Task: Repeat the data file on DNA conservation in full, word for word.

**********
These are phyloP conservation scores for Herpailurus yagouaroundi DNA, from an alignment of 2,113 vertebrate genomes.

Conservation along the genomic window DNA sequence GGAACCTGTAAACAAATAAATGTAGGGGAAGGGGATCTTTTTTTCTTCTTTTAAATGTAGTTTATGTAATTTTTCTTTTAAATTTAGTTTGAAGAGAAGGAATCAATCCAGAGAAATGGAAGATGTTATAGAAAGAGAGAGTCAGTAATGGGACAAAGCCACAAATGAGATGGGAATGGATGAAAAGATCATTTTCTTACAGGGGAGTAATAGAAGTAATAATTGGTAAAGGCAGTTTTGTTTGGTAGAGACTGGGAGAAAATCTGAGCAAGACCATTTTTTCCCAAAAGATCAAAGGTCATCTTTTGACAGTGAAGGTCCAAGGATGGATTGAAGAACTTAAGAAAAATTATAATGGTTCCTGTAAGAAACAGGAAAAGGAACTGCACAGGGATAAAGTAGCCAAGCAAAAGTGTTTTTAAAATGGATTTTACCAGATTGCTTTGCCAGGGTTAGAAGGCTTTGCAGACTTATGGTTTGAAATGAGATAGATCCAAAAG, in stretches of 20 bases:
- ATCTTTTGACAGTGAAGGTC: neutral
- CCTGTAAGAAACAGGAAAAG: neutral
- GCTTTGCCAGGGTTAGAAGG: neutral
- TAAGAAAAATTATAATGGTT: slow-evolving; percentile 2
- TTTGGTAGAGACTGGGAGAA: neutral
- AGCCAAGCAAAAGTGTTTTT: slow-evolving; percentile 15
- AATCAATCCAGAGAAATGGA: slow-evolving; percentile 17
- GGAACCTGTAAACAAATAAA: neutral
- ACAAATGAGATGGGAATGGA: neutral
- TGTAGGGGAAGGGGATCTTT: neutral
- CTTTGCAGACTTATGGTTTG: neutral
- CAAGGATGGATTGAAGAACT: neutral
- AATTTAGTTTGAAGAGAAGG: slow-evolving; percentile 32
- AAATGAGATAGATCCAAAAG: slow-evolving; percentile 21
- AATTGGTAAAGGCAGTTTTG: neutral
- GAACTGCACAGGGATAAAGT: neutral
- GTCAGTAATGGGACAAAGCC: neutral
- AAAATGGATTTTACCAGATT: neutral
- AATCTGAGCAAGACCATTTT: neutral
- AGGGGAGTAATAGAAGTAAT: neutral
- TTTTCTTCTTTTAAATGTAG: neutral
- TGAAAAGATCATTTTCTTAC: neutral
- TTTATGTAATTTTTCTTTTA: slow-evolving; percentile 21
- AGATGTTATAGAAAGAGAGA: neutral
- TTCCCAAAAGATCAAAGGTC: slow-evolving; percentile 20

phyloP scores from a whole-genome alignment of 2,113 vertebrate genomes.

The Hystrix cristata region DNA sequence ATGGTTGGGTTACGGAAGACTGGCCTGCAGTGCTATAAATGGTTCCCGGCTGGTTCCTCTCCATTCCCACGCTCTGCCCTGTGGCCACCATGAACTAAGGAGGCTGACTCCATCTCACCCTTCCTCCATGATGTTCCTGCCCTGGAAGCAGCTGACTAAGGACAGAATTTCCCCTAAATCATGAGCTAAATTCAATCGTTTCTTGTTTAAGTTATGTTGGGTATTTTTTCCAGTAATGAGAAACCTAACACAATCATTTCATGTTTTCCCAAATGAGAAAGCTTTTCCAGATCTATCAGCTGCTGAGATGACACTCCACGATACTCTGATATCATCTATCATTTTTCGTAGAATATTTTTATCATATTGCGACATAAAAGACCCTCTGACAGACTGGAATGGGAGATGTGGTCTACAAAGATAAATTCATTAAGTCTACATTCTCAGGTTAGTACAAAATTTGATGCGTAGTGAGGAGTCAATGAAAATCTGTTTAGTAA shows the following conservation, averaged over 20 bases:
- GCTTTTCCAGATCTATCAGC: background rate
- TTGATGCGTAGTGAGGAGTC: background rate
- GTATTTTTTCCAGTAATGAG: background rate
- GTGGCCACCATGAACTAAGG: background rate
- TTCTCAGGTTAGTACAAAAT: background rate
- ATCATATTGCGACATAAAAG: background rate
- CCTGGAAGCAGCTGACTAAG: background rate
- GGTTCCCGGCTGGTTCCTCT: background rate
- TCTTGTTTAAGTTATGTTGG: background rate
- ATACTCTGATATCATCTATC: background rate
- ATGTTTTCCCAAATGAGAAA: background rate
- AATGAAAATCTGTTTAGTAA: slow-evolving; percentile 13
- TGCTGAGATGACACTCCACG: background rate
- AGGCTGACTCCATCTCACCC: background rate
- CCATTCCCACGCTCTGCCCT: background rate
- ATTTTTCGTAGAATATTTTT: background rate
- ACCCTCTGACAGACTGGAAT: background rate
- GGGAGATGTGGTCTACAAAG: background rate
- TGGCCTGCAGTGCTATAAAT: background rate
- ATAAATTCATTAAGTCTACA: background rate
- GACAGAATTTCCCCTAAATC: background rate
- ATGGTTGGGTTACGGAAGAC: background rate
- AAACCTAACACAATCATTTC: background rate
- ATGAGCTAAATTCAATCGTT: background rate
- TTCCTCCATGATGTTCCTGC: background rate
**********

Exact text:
These are phyloP conservation scores for Herpailurus yagouaroundi DNA, from an alignment of 2,113 vertebrate genomes.

Conservation along the genomic window DNA sequence GGAACCTGTAAACAAATAAATGTAGGGGAAGGGGATCTTTTTTTCTTCTTTTAAATGTAGTTTATGTAATTTTTCTTTTAAATTTAGTTTGAAGAGAAGGAATCAATCCAGAGAAATGGAAGATGTTATAGAAAGAGAGAGTCAGTAATGGGACAAAGCCACAAATGAGATGGGAATGGATGAAAAGATCATTTTCTTACAGGGGAGTAATAGAAGTAATAATTGGTAAAGGCAGTTTTGTTTGGTAGAGACTGGGAGAAAATCTGAGCAAGACCATTTTTTCCCAAAAGATCAAAGGTCATCTTTTGACAGTGAAGGTCCAAGGATGGATTGAAGAACTTAAGAAAAATTATAATGGTTCCTGTAAGAAACAGGAAAAGGAACTGCACAGGGATAAAGTAGCCAAGCAAAAGTGTTTTTAAAATGGATTTTACCAGATTGCTTTGCCAGGGTTAGAAGGCTTTGCAGACTTATGGTTTGAAATGAGATAGATCCAAAAG, in stretches of 20 bases:
- ATCTTTTGACAGTGAAGGTC: neutral
- CCTGTAAGAAACAGGAAAAG: neutral
- GCTTTGCCAGGGTTAGAAGG: neutral
- TAAGAAAAATTATAATGGTT: slow-evolving; percentile 2
- TTTGGTAGAGACTGGGAGAA: neutral
- AGCCAAGCAAAAGTGTTTTT: slow-evolving; percentile 15
- AATCAATCCAGAGAAATGGA: slow-evolving; percentile 17
- GGAACCTGTAAACAAATAAA: neutral
- ACAAATGAGATGGGAATGGA: neutral
- TGTAGGGGAAGGGGATCTTT: neutral
- CTTTGCAGACTTATGGTTTG: neutral
- CAAGGATGGATTGAAGAACT: neutral
- AATTTAGTTTGAAGAGAAGG: slow-evolving; percentile 32
- AAATGAGATAGATCCAAAAG: slow-evolving; percentile 21
- AATTGGTAAAGGCAGTTTTG: neutral
- GAACTGCACAGGGATAAAGT: neutral
- GTCAGTAATGGGACAAAGCC: neutral
- AAAATGGATTTTACCAGATT: neutral
- AATCTGAGCAAGACCATTTT: neutral
- AGGGGAGTAATAGAAGTAAT: neutral
- TTTTCTTCTTTTAAATGTAG: neutral
- TGAAAAGATCATTTTCTTAC: neutral
- TTTATGTAATTTTTCTTTTA: slow-evolving; percentile 21
- AGATGTTATAGAAAGAGAGA: neutral
- TTCCCAAAAGATCAAAGGTC: slow-evolving; percentile 20

phyloP scores from a whole-genome alignment of 2,113 vertebrate genomes.

The Hystrix cristata region DNA sequence ATGGTTGGGTTACGGAAGACTGGCCTGCAGTGCTATAAATGGTTCCCGGCTGGTTCCTCTCCATTCCCACGCTCTGCCCTGTGGCCACCATGAACTAAGGAGGCTGACTCCATCTCACCCTTCCTCCATGATGTTCCTGCCCTGGAAGCAGCTGACTAAGGACAGAATTTCCCCTAAATCATGAGCTAAATTCAATCGTTTCTTGTTTAAGTTATGTTGGGTATTTTTTCCAGTAATGAGAAACCTAACACAATCATTTCATGTTTTCCCAAATGAGAAAGCTTTTCCAGATCTATCAGCTGCTGAGATGACACTCCACGATACTCTGATATCATCTATCATTTTTCGTAGAATATTTTTATCATATTGCGACATAAAAGACCCTCTGACAGACTGGAATGGGAGATGTGGTCTACAAAGATAAATTCATTAAGTCTACATTCTCAGGTTAGTACAAAATTTGATGCGTAGTGAGGAGTCAATGAAAATCTGTTTAGTAA shows the following conservation, averaged over 20 bases:
- GCTTTTCCAGATCTATCAGC: background rate
- TTGATGCGTAGTGAGGAGTC: background rate
- GTATTTTTTCCAGTAATGAG: background rate
- GTGGCCACCATGAACTAAGG: background rate
- TTCTCAGGTTAGTACAAAAT: background rate
- ATCATATTGCGACATAAAAG: background rate
- CCTGGAAGCAGCTGACTAAG: background rate
- GGTTCCCGGCTGGTTCCTCT: background rate
- TCTTGTTTAAGTTATGTTGG: background rate
- ATACTCTGATATCATCTATC: background rate
- ATGTTTTCCCAAATGAGAAA: background rate
- AATGAAAATCTGTTTAGTAA: slow-evolving; percentile 13
- TGCTGAGATGACACTCCACG: background rate
- AGGCTGACTCCATCTCACCC: background rate
- CCATTCCCACGCTCTGCCCT: background rate
- ATTTTTCGTAGAATATTTTT: background rate
- ACCCTCTGACAGACTGGAAT: background rate
- GGGAGATGTGGTCTACAAAG: background rate
- TGGCCTGCAGTGCTATAAAT: background rate
- ATAAATTCATTAAGTCTACA: background rate
- GACAGAATTTCCCCTAAATC: background rate
- ATGGTTGGGTTACGGAAGAC: background rate
- AAACCTAACACAATCATTTC: background rate
- ATGAGCTAAATTCAATCGTT: background rate
- TTCCTCCATGATGTTCCTGC: background rate